Leisure time an all too rare or forgotten, abandoned commodity in so many of our Modern Lives, but Chengdu, the ‘lazy’ city seems to still value it well enough.  Groups of old boys play Chinese chess and laugh and smoke together.  A group of elderly women hop from foot to foot, waving and jangling bell-bushels and bright tissues in the air in a kinda Chinese version of Morris Dancing.  A solitary lady bent over a lyric sheet practices melodious singing in the shade of a tree.  Dogs run and patter about.  Middle aged men - but never young boys? - string out kites from large reels of nylon to the dizziest of heights.  Challenging Chengdu’s burgeoning population of skyscrapers with their flighty delicacy.

It’s been a simple, beautiful day.

Mao and Flowers
  You don’t always need the finest of weather and constant mega-sight stimulation to have a perfect day.  Chengdu is, without wishing to be unfair, a city of none too great charms.  It’s not super pretty.  It’s not super interesting.  There are some things to do, that I have passed by in favour of the subtler charms of Slow Life in the City.  A rare contradiction in terms.  China studies a fine art in contradictions.  I apologise if you wanted lots of cute photos of the provinces most famous inhabitants, the 1,000RMB ($147!!!) per photo-hug pandas of the Chengdu Panda Breeding Centre.  You’ll have to check other blogs for those.

It’s to the train station for me now.  I bought my ticket with some minor effort yesterday.

Night Fountain in Tianfu Square
  It’s essential to get tickets ahead of time in China.  Why?  Numbers.  The sheer volume of humanity in movement and flux at all times in China.  With a population now in excess of 1.3 billion, you can bet your bottom dollar somebody needs that seat!  Your berth.  Every single train representing a mass migration of mankind.  As I am about to find out.  And will have to get used to.  ‘Cos I’m heading East now.  The Big City trail.  The noise, the crowds, the jostling and mania of Chengdu Train Station and waiting for my first ever night train are just a taste of what’s to come. 

But whatever the madness to come may be, I will remember my jasmine tea in Chengdu, Renmin Park.  My ’Perfect Moment’ of pebble-beach-majong zen calm, and jasmine faeries that float gently in white cotton dresses until they can float no more…

Stevie_Wes says:
Thank you so much guys! :)))
Posted on: May 31, 2009
bernard69 says:
I agree with the Empress!
Posted on: May 30, 2009
Transitory says:
I've said it multi-times but I love your blogs! Keep 'em coming!
Posted on: May 30, 2009
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Hazy Chengdu morning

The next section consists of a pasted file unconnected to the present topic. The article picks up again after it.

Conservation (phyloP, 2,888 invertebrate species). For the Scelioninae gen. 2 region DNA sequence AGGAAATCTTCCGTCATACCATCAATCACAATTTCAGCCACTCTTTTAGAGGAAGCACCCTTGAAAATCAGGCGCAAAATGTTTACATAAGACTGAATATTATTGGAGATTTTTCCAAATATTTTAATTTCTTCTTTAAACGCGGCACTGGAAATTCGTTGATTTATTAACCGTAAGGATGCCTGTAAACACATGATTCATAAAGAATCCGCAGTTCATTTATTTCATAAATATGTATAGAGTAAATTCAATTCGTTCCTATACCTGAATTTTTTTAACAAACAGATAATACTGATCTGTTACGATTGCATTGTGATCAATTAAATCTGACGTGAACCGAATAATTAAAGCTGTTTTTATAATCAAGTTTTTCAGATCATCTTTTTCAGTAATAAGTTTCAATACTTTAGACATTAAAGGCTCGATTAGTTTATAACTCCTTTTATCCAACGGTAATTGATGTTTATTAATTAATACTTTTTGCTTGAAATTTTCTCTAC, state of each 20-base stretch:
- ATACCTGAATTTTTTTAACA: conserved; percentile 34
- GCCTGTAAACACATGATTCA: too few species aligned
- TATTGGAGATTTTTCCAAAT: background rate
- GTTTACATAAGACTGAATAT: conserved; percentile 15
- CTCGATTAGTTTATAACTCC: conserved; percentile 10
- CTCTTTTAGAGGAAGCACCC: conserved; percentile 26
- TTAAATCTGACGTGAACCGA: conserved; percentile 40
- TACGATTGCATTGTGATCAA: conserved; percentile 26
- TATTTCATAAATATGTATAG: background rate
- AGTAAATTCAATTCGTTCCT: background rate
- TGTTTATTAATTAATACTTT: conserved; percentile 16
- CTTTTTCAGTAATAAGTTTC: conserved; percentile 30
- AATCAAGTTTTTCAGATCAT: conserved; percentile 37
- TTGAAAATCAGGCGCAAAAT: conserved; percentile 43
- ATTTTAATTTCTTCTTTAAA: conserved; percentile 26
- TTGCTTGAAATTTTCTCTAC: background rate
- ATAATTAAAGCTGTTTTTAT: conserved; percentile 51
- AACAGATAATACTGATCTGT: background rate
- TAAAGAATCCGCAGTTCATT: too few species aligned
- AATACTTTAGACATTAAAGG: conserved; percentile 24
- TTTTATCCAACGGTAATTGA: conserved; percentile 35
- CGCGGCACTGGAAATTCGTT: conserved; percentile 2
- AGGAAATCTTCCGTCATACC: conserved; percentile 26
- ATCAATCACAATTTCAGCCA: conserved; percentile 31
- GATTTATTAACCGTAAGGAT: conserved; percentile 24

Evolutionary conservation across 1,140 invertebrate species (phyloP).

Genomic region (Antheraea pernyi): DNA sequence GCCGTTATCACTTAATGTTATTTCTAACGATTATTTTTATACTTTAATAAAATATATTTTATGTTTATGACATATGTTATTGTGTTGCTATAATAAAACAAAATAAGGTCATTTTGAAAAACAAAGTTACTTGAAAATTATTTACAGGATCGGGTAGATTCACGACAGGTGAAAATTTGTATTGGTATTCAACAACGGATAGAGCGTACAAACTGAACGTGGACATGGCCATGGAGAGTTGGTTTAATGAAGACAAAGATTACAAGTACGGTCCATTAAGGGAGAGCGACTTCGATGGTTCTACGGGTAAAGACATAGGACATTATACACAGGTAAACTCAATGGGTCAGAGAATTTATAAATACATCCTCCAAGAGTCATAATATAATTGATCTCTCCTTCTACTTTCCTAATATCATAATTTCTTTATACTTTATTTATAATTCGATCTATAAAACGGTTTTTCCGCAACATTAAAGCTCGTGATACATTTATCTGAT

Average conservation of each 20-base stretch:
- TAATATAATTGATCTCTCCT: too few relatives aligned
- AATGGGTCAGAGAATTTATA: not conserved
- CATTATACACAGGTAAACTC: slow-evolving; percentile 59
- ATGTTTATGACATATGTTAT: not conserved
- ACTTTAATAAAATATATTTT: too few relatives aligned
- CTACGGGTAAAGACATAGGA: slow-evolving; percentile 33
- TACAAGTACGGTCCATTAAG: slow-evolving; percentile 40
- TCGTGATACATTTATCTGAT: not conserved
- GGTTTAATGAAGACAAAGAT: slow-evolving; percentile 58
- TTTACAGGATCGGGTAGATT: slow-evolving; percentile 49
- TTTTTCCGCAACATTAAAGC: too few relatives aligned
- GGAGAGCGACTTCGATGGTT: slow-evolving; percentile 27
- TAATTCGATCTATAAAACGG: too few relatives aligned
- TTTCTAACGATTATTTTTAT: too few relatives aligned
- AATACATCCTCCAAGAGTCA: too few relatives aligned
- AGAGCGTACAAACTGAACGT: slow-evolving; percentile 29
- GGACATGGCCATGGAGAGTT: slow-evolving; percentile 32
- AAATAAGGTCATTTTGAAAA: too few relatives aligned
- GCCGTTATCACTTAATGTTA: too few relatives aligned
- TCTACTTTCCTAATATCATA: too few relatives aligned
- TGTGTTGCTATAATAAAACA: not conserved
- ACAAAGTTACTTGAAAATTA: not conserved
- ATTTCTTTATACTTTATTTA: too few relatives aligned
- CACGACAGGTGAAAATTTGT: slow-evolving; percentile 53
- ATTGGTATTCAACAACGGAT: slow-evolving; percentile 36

Hazy Chengdu morning
Advert & Wall
Advert & Wall
Panda statue :  Sichuans most fam…
Panda statue : Sichuan's most fa…
Meat Hooks
'Meat Hooks'
Tai Chi and Trees in Renmin Park.
Tai Chi and Trees in Renmin Park.
Fronds
'Fronds'
Mommy and boy and magic crumbs for…
Mommy and boy and magic crumbs fo…
Tea.
Tea.
Beautiful jasmine tea with white f…
Beautiful jasmine tea with white …
A Beautiful Repose
'A Beautiful Repose'
Doggie chained to the pavilion roo…
Doggie chained to the pavilion ro…
Mao and Flowers
Mao and Flowers
Night Fountain in Tianfu Square
Night Fountain in Tianfu Square
Stevie on his first hard sleeper…
Stevie on his first 'hard sleeper…
Sunset over Chengdu
Sunset over Chengdu
At the Bus Stop
'At the Bus Stop'
Chengdu by Night 1
Chengdu by Night 1
Chengdu by Night 2 (Tianfu Square)
Chengdu by Night 2 (Tianfu Square)
This girl, covering one eye and ho…
This girl, covering one eye and h…
That cannot be comfortable! :D
That cannot be comfortable! :D
Friends on the way to work.
Friends on the way to work.
Chengdu (abstract) 1
Chengdu (abstract) 1
Chengdu (abstract) 2
Chengdu (abstract) 2
Market in Chengdu near Renmin Park.
Market in Chengdu near Renmin Park.
Pagoda & Pond
Pagoda & Pond
Man does Tai Chi.
Man does Tai Chi.
Renmin Park Boats (abstract)
Renmin Park Boats (abstract)
Look Left, Look Right
'Look Left, Look Right'
Wenshu Temple : the worlds smalle…
Wenshu Temple : the world's small…
Part of Wenshu Temple complex
Part of Wenshu Temple complex
Chinese script (abstract)
Chinese script (abstract)
The Thousand Buddha pagoda at Wenc…
The Thousand Buddha pagoda at Wen…
The 6 Tier Pagoda at Wenshu
The 6 Tier Pagoda at Wenshu
Guardian Lion (abstract)
Guardian Lion (abstract)
My word have you learnt NOTHING fr…
My word have you learnt NOTHING f…
Old Boy sings for joy to accompany…
Old Boy sings for joy to accompan…
A little of the old & new view.
A little of the old & new view.
Chengdu
photo by: spocklogic